My name is Sally Haden. I love history and have always loved glass, so when I found out in 2005 that no less than three of my four great-grandfathers had been glassmakers, I fell headlong down into a rabbit hole. After many adventures and discoveries therein, together with long nights of reading, long days of email, trawling through dusty archives and managing long-distance flights, I have probably yet to emerge from the wonderland that is historical research and writing – even if I want to. Alice and her Wonderland (not to mention her Looking-Glass) have a lot to account for in my life.
Getting started and meeting people
Some of my work has now been published by glass societies, and has been incorporated in my brother’s book. It’s been great fun meeting other historians and artisans in Europe, as well as much further afield, whether in person or online. Sharing their work generously with me, they told me not only about glassmakers but also about fascinating people in all sorts of occupations, in various periods of history.
As an independent researcher (that is to say, unattached to an academic institution), starting out ignorant about industrial history, and having never had any of my writing published before, I was at first shy. But then I realised the value of my higher education many years ago, when I studied History, Sociology and Social Anthropology at Rhodes University in South Africa and Hull University in England. In 2020 I completed a course with Oxford University on the history of the British Empire.
Adventures in history
Stories have been accumulating. Early on, my brother and I really enjoyed following up our family’s business history in Birmingham and, for example, visiting the street where our bicycle and motorcycle manufacturing started. We met long-lost relatives and found long-lost graves, pooled our research and published his book together. Then I gave all my attention to the family’s glassmaking origins in this country and abroad.
In relation to Japan there was much to discover, for one of my great-grandfathers, James Speed, had taught glassmaking there. For instance, aside from exploring his experience, I was contacted by the descendant of a late-nineteenth century Nagasaki potter who befriended a British crucible maker with whom Speed worked – it was very rewarding to help her complete her project for Nagasaki Prefecture library.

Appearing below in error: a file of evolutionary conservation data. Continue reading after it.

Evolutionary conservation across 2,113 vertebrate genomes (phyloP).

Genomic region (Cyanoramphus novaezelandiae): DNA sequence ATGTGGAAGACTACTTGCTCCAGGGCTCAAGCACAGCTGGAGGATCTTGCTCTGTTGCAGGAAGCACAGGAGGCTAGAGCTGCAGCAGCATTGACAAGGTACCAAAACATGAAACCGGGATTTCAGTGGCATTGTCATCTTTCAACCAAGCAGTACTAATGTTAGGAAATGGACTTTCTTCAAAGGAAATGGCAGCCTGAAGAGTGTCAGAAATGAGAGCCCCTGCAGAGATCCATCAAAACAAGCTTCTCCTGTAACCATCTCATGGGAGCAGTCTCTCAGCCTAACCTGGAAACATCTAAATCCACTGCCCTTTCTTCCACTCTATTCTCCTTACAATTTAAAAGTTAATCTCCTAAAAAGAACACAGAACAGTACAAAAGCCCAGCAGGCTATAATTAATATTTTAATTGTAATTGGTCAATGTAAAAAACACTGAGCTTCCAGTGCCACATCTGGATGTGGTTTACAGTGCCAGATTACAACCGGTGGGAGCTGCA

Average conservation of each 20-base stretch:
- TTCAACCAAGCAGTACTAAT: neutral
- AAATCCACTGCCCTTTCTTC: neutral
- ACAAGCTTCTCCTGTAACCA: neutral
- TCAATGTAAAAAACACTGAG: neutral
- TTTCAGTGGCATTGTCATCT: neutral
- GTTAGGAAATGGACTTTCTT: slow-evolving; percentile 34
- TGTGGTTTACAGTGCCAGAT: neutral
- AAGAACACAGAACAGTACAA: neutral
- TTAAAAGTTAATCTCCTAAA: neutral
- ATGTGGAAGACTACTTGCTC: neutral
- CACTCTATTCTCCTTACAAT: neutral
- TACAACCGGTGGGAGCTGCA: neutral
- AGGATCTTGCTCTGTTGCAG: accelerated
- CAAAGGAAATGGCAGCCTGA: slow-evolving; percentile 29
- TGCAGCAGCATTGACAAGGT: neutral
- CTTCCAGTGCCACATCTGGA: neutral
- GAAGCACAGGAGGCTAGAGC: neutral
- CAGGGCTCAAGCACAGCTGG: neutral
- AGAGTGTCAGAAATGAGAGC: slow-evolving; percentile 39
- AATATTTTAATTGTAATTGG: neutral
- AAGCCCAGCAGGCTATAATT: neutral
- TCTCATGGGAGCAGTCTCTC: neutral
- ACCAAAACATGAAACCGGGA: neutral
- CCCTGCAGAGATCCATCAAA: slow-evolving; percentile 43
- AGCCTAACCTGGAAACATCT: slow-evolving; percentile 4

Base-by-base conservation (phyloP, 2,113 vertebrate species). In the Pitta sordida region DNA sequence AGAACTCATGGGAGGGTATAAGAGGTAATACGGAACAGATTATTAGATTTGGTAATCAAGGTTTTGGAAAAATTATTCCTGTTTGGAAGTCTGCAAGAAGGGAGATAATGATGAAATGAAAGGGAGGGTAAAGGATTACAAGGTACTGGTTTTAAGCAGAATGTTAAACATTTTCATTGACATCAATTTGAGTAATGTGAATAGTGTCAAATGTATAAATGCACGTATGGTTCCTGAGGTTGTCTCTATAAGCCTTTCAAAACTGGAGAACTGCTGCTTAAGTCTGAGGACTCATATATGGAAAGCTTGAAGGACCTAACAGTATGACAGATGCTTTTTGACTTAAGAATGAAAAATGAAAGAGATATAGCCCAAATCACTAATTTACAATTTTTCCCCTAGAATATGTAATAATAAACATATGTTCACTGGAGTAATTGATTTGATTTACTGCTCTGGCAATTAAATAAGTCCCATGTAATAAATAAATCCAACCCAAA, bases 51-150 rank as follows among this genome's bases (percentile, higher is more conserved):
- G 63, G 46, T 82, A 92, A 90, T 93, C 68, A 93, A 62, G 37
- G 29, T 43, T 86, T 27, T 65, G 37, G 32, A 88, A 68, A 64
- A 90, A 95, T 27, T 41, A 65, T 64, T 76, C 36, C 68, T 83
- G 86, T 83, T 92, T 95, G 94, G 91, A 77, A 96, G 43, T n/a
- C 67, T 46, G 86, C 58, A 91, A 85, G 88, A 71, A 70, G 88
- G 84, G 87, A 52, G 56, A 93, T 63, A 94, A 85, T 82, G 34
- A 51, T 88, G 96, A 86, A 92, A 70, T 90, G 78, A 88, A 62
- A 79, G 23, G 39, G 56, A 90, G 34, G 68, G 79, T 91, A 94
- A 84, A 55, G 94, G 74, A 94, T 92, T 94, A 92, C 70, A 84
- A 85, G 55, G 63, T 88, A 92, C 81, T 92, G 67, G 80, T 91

Further, there was an important collaboration with Australian historian, Dr Meg Vivers, about an Irish adventurer named Thomas J Waters (1842-1898) whose work in Japan was related to Speed’s. Amongst many interesting architectural and engineering feats for Japan and other countries, Waters built a beautiful suspension bridge for the palace grounds of Emperor Meiji in 1872, oversaw the establishment of the first Japanese Mint and invented some coal hauling mechanisms in New Zealand.
On my travels in Japan, it was a privilege to share a traditional Kyoto meal with the Shimada family, descendants of one of my great-grandfather’s many Japanese trainees. Our hosts were Toyo Glass, a leading glass manufacturer and inheritor of the Shimada Glass company.
Then I learned about the large Gower family of British traders in eighteenth and nineteenth century Livorno, Italy, who did business across the globe. They descended from renowned British Admiral Sir Erasmus Gower, commander of the 1793 British expedition to the Chinese Imperial court, later governor of Newfoundland, and have a complex, multi-stranded family history which touches much upon Japan.
Again in Japan, I made friends, visited museums and famous landmarks, and was invited to a unique glass-related meeting where artisans, historians and a museum curator gathered to discuss the techniques that nineteenth century Japanese glass decorators used.
So many experiences along the road of history research. . . Others include two meetings in Cape Town, South Africa. Ethleen Lastovica and her husband are glass experts and South Africa’s leading glass bottle collectors; and it was a joy to visit my first history teacher from Rhodes University. Professor Keith Hunt’s encouragement has been invaluable.
So what to do with it all?
Lately noticing just how many crumpled files are sitting on my shelves, full of unpublished or incomplete stories, I decided it’s time to share my interest online. There are so many topics yet to be explored, so many people from the past who are queueing up to tell their story – I need to find a home for them all.